When we examined both the P1 and N170 (Figure 2), we found Cue and Age main effects for the P1 amplitude, which was larger for patches compared to faces (F(1,43) = 8.31, =0.16, p = 0.006), and for younger compared to older adults (F(1,43) = 8.80, = 0.17, p = 0.005), whereas the N170 amplitude was larger (by being more negative) for faces compared to patches (Cue main effect: F(1,43) = 49.05, = 0.53, p < 0.001), and for older adults compared to younger ones (Age main effect: F(1,43) = 22.49, = 0.34, p < 0.001). We also observed a Cue × Age interaction for the P1 component (F(1,43) = 7.98, = 0.16, p = 0.007): its amplitude was higher for patches than faces in younger adults (p < 0.001), whilst no difference was found in the older group (p = 0.999), and younger participants had a higher amplitude for the patches (p = 0.007) and a tendentious difference for the faces (p = 0.096) when compared with the older adults. However, Hemisphere’s main effect or interactions were not found for the amplitude (for scalp distribution see Figure 3), and latency data did not reveal any differences in N170 latency between the groups and the conditions.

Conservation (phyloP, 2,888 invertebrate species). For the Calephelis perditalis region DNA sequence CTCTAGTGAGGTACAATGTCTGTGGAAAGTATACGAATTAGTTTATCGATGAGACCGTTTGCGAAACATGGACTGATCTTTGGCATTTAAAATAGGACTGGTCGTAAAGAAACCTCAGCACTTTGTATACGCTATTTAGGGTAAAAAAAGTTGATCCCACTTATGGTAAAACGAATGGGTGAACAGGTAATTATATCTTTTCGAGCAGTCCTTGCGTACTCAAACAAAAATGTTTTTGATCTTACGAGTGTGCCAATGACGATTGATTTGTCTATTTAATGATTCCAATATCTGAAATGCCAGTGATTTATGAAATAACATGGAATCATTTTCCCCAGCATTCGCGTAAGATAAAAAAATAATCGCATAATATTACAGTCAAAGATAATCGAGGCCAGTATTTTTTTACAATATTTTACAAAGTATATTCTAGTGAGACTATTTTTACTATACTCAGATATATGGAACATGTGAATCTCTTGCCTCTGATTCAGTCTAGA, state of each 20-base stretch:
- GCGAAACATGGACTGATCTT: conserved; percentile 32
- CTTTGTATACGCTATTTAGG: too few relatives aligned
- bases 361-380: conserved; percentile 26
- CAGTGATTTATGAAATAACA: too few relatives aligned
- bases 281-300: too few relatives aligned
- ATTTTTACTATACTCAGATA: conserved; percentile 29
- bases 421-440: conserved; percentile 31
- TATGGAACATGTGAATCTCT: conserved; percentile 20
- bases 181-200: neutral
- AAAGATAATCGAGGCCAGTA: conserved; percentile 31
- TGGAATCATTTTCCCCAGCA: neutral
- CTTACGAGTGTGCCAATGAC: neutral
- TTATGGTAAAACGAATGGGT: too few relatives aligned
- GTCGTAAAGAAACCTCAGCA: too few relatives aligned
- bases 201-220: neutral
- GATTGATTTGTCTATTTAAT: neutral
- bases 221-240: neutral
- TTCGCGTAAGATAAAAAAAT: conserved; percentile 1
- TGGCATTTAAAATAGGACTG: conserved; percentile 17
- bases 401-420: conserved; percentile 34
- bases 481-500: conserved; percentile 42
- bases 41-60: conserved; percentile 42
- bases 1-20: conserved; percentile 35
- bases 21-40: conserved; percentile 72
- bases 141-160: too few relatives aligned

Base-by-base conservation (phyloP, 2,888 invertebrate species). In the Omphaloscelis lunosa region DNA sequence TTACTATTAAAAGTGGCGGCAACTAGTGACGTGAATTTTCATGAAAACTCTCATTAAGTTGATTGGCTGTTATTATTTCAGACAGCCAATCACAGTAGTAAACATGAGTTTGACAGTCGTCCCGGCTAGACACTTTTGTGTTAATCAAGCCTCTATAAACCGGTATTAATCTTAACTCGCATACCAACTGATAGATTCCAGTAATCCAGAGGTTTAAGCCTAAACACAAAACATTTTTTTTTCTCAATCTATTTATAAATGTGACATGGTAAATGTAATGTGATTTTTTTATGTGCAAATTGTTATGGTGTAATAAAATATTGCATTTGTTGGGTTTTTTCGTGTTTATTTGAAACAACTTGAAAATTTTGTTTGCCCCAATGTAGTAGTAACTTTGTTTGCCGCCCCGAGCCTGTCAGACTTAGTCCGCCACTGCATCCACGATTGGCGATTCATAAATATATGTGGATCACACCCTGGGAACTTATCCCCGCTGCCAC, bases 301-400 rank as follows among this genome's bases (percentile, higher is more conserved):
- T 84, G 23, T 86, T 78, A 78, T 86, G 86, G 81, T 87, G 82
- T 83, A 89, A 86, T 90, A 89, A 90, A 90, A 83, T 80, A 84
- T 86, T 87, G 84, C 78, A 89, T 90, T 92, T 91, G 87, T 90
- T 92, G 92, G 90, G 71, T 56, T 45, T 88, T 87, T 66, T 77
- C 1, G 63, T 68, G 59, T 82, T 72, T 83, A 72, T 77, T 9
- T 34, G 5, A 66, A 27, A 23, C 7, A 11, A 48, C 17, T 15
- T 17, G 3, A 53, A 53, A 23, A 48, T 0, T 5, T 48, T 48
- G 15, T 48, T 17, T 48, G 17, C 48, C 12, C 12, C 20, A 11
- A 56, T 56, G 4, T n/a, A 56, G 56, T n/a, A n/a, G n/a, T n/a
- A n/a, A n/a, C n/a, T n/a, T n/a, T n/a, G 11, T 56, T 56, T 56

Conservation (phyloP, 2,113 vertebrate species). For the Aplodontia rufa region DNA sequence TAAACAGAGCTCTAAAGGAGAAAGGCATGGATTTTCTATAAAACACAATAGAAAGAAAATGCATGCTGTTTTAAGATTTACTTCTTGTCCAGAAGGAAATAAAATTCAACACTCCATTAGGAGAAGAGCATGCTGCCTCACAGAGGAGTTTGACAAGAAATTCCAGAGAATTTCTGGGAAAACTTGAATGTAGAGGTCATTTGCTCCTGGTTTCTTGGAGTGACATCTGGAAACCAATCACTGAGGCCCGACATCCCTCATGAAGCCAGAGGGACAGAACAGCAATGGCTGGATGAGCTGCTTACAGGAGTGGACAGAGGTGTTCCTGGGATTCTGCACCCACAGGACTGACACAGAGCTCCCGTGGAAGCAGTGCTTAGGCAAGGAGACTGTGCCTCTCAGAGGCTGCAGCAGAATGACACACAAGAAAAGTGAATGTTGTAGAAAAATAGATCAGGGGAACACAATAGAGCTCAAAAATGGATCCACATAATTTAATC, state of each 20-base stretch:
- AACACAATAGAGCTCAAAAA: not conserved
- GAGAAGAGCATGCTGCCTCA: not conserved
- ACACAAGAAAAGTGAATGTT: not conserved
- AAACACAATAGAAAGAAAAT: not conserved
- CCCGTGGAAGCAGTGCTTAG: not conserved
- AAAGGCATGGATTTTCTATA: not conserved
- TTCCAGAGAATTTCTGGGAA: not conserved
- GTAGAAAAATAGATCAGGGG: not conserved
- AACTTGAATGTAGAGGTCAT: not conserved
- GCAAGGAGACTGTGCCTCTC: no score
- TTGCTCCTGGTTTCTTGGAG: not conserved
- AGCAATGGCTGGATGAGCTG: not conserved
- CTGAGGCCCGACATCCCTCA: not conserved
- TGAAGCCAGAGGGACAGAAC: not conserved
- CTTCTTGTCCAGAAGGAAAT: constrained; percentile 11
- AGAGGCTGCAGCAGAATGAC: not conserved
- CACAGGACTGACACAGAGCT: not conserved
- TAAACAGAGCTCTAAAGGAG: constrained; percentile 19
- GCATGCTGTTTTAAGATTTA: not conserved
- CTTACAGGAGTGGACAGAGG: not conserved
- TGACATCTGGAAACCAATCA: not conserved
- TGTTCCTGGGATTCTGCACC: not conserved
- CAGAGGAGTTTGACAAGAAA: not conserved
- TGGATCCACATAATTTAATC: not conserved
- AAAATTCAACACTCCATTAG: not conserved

Figure 2. N170 component for task-irrelevant faces and patches in the study phase at the PO7 (left side) and PO8 (right side) electrode sites in younger (top panel) and older adults (bottom panel). The 0 ms time point on the x-axis is locked to the centrally gazing cue presentation and it represents the (−100, 500 ms) interval. ERPs for faces are shown in red, and patches in black. The gray rectangle shows the 130–250 ms time window in which we searched for the N170 component.
Figure 3. Scalp distribution of the N170 component for faces (left side) and patches (right side) in younger (top panel) and older adults (bottom panel).
Similar to the N170 results the P1-N170 difference was also larger for face cues compared to patches (Cue main effect: F(1,43) = 17.97, = 0.29, p < 0.001) and in older compared to younger participants (Age main effect: F(1,43) = 4.19, = 0.09, p = 0.047).
Behavioral Data—Test Phase